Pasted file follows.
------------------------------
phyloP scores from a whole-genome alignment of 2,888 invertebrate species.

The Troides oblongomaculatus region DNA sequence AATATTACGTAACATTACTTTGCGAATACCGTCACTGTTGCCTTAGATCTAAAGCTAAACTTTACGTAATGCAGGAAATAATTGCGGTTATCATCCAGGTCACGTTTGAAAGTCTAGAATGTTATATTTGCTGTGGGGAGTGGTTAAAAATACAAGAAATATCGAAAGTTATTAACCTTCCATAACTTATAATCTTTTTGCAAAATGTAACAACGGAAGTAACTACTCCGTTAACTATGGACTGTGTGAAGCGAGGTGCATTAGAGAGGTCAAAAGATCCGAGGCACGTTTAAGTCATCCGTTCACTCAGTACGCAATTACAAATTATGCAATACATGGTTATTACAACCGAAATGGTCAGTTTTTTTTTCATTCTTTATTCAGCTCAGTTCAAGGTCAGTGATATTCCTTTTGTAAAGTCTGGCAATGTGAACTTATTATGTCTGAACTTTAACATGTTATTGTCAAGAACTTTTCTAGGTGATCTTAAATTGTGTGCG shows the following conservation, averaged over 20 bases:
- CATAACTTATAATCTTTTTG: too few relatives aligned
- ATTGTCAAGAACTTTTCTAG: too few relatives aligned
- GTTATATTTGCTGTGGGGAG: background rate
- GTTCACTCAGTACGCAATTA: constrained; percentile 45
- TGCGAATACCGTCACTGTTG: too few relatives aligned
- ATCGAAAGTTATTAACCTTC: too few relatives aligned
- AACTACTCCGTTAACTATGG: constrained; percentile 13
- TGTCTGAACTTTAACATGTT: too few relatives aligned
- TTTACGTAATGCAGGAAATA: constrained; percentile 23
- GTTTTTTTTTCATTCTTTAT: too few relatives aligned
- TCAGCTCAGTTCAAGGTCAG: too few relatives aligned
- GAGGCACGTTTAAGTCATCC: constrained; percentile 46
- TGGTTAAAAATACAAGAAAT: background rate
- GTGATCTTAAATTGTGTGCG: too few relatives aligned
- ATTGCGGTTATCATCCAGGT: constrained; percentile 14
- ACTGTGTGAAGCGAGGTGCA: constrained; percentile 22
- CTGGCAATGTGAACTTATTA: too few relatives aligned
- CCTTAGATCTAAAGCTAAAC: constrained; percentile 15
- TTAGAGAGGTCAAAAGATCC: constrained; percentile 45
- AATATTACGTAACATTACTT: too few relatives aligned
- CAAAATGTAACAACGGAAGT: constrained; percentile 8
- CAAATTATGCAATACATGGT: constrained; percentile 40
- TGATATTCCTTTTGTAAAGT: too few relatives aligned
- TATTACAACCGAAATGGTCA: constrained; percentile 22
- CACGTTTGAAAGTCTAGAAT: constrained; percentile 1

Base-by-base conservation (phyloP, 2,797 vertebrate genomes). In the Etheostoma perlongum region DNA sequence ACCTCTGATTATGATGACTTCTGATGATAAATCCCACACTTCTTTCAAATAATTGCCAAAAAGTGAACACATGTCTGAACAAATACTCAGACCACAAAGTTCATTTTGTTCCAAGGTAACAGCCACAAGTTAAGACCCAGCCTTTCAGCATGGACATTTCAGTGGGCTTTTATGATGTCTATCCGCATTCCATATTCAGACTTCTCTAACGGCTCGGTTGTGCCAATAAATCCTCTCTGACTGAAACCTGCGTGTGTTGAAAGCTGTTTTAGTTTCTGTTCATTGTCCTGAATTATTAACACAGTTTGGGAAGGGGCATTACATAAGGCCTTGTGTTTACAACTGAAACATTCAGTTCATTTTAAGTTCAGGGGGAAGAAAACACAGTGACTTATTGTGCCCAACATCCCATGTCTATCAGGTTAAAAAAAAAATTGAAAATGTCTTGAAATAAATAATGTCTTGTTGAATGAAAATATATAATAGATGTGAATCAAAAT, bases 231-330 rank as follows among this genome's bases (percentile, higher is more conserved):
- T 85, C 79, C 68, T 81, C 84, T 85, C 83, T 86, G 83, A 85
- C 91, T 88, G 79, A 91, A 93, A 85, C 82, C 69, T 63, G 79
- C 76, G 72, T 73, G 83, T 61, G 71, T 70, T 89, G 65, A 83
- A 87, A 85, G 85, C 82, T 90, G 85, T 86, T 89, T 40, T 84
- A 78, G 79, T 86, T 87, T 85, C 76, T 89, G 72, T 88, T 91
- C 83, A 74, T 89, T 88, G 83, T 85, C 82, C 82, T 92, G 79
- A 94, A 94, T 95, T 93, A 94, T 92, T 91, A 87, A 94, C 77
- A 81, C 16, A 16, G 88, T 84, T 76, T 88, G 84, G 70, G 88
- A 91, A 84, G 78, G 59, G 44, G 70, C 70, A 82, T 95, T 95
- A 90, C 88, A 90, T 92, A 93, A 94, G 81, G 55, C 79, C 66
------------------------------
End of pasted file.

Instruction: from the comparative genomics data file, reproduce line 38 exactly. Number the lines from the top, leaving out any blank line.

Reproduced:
- A 90, C 88, A 90, T 92, A 93, A 94, G 81, G 55, C 79, C 66